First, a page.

Google on Friday urged a U.S. appeals court to let it repost an anti-Islamic movie on YouTube, pending a re-hearing of the copyright case that got it removed.
The 2012 appearance of “Innocence of Muslims” on Google’s video-sharing site provoked deadly violence, but the current legal case against it relates only to the concerns of one of its stars.
U.S. actress Cindy Lee Garcia brought a lawsuit claiming she was tricked into appearing in the film, without realizing its provocative anti-Muslim slant, and has received death threats as a result of it.
Google said it has complied with the “unprecedented sweeping injunction” but argued that irreparable harm is being done to Constitutional rights of YouTube, Google, and the public.
“Under the panel’s rule, minor players in everything from Hollywood films to home videos can wrest control of those works from their creators, and service providers like YouTube will lack the ability to determine who has valid copyright,” the California Internet titan argued in its request for an emergency stay of the order.
A lower court had refused to order Google to remove the film while Garcia’s case goes forward, but on Wednesday the Ninth Circuit Court of Appeals overturned that decision.
The amateurish movie, which depicted the Prophet Mohammed as a thuggish deviant, triggered a wave of violent protests that left dozens dead in September 2012.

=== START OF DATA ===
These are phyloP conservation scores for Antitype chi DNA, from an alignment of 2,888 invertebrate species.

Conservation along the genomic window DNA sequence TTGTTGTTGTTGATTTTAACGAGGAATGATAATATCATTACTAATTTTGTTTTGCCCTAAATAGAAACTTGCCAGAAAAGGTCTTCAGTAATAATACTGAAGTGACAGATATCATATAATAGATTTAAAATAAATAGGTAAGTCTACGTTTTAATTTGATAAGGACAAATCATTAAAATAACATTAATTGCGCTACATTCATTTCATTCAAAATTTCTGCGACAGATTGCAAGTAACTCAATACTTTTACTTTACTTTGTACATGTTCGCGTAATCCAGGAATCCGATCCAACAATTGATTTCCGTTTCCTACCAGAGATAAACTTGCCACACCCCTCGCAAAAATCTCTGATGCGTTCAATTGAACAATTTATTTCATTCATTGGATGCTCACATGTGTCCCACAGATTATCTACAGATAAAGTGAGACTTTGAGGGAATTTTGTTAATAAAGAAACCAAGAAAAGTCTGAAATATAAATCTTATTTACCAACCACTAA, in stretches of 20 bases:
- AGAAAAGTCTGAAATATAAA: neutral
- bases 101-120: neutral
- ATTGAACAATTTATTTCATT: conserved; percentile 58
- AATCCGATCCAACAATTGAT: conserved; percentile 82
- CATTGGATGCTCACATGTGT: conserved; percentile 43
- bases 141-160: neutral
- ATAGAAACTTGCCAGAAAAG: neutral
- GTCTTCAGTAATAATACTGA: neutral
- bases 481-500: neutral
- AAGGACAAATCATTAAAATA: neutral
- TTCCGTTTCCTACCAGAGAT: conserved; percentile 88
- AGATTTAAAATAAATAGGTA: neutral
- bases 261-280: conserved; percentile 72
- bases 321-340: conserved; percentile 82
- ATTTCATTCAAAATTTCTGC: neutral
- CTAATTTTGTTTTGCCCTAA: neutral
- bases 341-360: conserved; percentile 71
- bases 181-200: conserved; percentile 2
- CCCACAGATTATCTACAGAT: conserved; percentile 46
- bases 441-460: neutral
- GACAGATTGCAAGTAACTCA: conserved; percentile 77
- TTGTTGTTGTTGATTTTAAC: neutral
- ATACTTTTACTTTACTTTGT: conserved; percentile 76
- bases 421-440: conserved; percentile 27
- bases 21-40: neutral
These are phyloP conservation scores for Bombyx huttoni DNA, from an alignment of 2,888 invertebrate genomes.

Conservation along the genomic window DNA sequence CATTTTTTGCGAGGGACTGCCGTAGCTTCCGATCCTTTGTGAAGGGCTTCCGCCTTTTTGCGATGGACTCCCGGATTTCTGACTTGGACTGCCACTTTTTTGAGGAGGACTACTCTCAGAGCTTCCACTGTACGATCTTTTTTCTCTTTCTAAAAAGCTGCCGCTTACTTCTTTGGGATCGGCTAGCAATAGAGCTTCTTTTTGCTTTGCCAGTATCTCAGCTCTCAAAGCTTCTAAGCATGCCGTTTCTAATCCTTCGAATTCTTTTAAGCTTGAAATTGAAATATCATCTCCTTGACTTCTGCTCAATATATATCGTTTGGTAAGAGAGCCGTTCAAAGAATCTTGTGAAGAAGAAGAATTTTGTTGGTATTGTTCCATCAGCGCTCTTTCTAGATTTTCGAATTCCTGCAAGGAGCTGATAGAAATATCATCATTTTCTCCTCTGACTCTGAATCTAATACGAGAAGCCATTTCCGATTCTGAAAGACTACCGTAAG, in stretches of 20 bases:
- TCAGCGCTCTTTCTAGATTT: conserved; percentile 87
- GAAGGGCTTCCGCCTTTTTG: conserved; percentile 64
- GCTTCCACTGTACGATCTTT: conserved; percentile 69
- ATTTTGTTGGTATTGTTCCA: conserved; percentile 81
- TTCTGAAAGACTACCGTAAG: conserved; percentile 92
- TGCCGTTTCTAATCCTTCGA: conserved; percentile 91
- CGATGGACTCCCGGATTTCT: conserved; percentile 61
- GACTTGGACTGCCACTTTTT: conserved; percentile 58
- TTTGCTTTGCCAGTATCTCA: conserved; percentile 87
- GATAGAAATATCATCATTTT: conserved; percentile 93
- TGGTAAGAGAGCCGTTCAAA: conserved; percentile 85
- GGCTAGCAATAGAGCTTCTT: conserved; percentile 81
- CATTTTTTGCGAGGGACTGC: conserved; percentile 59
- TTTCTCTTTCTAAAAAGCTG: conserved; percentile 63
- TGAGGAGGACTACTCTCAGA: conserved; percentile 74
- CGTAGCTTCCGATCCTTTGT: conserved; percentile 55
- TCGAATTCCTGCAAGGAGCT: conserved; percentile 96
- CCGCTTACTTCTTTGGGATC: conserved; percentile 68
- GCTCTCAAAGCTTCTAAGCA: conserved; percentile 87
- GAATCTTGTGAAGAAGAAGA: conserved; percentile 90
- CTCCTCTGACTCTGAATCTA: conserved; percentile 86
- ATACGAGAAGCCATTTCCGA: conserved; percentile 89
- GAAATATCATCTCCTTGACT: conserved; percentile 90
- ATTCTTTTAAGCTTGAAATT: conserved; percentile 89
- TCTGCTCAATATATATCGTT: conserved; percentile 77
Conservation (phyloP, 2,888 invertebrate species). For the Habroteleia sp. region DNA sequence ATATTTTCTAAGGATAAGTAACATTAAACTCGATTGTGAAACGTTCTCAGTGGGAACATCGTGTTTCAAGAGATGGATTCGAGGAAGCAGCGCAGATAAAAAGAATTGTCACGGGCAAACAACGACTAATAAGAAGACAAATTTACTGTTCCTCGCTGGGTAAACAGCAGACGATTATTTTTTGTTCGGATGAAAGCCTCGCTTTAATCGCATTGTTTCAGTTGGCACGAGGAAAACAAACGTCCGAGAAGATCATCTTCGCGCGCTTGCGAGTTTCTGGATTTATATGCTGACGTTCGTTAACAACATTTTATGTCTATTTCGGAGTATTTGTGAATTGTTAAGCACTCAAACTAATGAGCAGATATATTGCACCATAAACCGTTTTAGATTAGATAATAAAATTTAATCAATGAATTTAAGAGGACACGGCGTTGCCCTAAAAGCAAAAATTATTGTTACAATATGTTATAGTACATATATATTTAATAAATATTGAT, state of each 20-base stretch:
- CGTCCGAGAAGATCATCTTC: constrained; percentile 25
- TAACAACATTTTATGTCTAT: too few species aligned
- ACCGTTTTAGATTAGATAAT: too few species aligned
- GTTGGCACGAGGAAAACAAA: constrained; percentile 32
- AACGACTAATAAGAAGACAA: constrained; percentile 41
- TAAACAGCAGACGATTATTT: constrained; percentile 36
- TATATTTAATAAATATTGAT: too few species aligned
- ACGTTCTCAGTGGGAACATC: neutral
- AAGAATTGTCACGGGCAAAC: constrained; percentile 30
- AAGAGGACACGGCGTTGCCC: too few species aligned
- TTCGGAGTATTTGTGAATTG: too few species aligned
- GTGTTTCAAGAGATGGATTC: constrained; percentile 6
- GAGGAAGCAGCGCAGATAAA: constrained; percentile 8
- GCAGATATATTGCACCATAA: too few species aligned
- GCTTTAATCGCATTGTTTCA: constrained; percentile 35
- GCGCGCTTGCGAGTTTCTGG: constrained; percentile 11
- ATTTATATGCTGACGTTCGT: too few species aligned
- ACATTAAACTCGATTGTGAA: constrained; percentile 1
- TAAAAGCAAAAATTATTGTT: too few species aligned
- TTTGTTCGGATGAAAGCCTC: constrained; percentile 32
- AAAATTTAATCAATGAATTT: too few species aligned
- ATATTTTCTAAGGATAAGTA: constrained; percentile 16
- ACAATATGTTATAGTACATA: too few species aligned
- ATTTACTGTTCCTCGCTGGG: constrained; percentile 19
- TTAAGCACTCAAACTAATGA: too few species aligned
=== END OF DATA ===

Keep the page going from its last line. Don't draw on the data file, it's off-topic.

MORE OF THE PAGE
During the period of the protests, militants attacked the US consulate in Benghazi, Libya and US ambassador Chris Stevens and three more Americans were killed, although the extent to which popular local anger over the film played a role in the assault is a matter of fierce debate in the US.
Garcia was paid about $500 for three-and-a-half days of filming on the movie, which had the working title “Desert Warrior,” after being cast by producer Mark Basseley Youssef, who had a variety of pseudonyms.
“Desert Warrior” never materialized, and Garcia only realized what had become of the footage when she saw “Innocence of Muslims” on YouTube.
She appears in the film for about five seconds.
Garcia asked eight times for the film be taken down, but Google refused to comply, so she applied for a restraining order seeking removal of the film from YouTube, claiming that it infringed her copyright in her own performance.
The U.S. Center for Democracy and Technology (CDT) condemned the court order as a threat to free expression and reasoned that giving actors independent copyrights for performances in films is “absurd.”
“In addition to the flaws in the court’s analysis of who could claim copyright interests in a film, the court also failed to give adequate weight to the free expression interests at stake,” CDT senior policy analyst Andrew McDiarmid said in a blog post.
[Image via Agence France-Presse]